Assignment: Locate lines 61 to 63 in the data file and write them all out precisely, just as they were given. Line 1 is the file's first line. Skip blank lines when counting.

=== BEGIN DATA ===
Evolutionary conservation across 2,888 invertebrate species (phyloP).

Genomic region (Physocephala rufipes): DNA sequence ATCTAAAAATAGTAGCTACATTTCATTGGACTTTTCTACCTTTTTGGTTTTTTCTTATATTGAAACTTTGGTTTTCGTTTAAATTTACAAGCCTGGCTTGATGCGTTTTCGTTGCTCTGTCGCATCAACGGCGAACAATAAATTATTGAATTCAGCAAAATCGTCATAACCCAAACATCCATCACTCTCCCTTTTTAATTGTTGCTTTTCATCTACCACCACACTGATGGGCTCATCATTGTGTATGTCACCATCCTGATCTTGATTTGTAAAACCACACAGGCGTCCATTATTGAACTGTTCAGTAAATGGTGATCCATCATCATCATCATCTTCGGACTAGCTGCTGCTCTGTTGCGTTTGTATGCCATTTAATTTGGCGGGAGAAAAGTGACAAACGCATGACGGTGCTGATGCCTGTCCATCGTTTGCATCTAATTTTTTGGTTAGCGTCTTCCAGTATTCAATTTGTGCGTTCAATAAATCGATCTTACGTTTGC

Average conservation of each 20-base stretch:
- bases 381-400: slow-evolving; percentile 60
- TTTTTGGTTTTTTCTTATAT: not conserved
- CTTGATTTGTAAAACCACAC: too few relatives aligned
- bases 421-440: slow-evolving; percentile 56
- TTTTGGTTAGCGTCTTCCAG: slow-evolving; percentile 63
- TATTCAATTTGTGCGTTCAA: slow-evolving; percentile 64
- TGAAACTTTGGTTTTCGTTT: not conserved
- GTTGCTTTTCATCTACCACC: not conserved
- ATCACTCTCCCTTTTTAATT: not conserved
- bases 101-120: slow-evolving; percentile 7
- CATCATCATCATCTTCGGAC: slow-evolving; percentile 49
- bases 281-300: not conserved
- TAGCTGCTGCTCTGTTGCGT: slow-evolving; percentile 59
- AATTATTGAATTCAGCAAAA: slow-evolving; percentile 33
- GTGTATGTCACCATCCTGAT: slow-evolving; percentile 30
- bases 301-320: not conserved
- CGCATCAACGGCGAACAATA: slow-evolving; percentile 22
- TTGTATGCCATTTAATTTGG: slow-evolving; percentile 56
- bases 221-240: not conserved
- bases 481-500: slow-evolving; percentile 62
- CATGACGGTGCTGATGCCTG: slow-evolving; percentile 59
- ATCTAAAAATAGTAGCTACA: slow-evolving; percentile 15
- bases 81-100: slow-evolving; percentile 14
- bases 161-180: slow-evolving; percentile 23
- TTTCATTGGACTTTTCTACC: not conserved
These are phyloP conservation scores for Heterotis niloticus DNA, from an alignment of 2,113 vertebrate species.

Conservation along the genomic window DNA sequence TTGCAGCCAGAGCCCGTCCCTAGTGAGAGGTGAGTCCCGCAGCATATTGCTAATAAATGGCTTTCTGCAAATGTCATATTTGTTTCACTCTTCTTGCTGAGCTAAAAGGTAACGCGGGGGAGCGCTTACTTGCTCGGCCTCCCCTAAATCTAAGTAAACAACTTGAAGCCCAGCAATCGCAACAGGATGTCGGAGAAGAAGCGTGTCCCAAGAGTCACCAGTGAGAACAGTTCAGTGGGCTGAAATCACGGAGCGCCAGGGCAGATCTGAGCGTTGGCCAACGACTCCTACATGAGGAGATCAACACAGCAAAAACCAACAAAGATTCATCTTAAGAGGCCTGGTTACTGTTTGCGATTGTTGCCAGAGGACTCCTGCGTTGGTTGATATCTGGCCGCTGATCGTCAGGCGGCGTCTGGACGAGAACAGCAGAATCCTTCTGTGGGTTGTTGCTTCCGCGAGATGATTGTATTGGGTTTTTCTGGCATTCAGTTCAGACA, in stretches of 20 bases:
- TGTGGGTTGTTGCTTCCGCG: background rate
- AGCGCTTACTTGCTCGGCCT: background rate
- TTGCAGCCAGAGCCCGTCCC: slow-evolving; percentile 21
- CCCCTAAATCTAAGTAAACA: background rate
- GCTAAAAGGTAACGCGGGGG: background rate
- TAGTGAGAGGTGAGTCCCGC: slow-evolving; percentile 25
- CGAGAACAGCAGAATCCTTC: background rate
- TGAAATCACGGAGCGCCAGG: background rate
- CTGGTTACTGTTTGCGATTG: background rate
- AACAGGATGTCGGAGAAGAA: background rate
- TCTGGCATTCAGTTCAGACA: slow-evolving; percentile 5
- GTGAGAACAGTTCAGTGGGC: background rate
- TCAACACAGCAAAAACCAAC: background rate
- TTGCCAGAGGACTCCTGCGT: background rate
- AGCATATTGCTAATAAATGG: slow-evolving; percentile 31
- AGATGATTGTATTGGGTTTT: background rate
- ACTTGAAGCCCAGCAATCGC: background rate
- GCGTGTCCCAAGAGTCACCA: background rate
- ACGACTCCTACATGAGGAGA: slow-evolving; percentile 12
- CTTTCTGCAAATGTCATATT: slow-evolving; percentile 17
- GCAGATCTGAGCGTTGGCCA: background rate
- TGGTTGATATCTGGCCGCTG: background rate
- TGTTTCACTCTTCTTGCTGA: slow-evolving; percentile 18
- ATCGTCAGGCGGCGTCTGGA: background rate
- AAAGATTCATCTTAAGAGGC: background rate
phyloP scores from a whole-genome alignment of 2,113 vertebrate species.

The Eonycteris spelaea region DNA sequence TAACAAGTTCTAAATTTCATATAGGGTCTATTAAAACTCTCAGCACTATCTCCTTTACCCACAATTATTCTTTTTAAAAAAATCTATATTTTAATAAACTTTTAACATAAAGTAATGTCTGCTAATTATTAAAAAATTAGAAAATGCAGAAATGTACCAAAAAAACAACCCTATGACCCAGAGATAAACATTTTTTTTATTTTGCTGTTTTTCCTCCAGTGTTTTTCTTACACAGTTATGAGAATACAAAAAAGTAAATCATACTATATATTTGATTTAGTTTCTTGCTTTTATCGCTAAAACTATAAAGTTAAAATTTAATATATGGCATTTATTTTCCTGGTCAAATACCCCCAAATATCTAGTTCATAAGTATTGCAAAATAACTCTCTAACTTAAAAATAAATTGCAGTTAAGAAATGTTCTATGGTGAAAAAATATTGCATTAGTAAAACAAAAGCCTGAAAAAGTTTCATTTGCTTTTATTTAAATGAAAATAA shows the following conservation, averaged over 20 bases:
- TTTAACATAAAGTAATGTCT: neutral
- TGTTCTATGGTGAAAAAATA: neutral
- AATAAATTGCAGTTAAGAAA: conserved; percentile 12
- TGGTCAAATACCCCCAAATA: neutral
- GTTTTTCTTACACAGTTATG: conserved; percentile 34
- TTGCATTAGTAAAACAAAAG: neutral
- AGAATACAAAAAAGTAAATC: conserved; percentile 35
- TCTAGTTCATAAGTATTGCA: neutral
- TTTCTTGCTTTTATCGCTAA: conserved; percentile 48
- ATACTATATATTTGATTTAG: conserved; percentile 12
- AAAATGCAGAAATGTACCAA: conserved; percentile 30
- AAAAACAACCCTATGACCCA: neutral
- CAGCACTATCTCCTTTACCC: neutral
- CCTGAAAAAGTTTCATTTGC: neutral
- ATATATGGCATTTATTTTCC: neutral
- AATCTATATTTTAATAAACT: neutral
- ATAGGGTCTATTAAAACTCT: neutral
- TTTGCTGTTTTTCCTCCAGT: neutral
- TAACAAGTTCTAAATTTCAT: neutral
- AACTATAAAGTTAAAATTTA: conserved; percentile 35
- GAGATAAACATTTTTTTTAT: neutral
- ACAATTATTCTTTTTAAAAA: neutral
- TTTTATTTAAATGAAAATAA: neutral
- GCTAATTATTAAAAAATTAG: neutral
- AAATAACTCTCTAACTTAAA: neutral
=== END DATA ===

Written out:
- TGGTCAAATACCCCCAAATA: neutral
- GTTTTTCTTACACAGTTATG: conserved; percentile 34
- TTGCATTAGTAAAACAAAAG: neutral